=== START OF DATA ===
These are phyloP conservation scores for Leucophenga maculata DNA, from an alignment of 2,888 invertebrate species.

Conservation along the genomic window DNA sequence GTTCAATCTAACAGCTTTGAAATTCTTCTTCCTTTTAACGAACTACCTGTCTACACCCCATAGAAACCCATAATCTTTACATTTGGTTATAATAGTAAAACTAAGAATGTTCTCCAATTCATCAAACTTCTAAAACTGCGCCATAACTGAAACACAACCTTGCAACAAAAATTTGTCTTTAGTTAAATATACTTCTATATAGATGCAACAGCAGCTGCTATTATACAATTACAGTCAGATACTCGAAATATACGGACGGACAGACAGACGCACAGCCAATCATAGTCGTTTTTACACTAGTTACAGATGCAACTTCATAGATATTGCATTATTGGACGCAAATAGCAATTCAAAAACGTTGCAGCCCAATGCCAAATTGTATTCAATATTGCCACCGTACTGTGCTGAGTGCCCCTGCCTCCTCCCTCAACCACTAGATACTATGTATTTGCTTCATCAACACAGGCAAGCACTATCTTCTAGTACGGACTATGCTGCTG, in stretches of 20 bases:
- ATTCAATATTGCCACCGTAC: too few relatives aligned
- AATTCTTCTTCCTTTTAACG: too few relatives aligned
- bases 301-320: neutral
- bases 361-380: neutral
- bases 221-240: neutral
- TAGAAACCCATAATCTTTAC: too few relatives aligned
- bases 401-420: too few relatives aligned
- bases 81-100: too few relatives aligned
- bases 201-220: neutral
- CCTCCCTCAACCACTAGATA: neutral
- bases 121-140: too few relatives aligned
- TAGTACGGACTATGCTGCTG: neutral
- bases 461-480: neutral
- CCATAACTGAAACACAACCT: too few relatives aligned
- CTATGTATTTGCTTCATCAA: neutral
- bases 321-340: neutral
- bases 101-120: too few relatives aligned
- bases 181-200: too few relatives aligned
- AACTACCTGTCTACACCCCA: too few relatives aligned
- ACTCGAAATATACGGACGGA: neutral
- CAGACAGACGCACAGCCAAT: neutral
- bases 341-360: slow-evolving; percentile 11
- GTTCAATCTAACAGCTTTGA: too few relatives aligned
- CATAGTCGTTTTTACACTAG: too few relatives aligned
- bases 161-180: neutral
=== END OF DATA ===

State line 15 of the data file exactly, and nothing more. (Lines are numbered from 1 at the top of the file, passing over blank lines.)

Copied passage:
- bases 461-480: neutral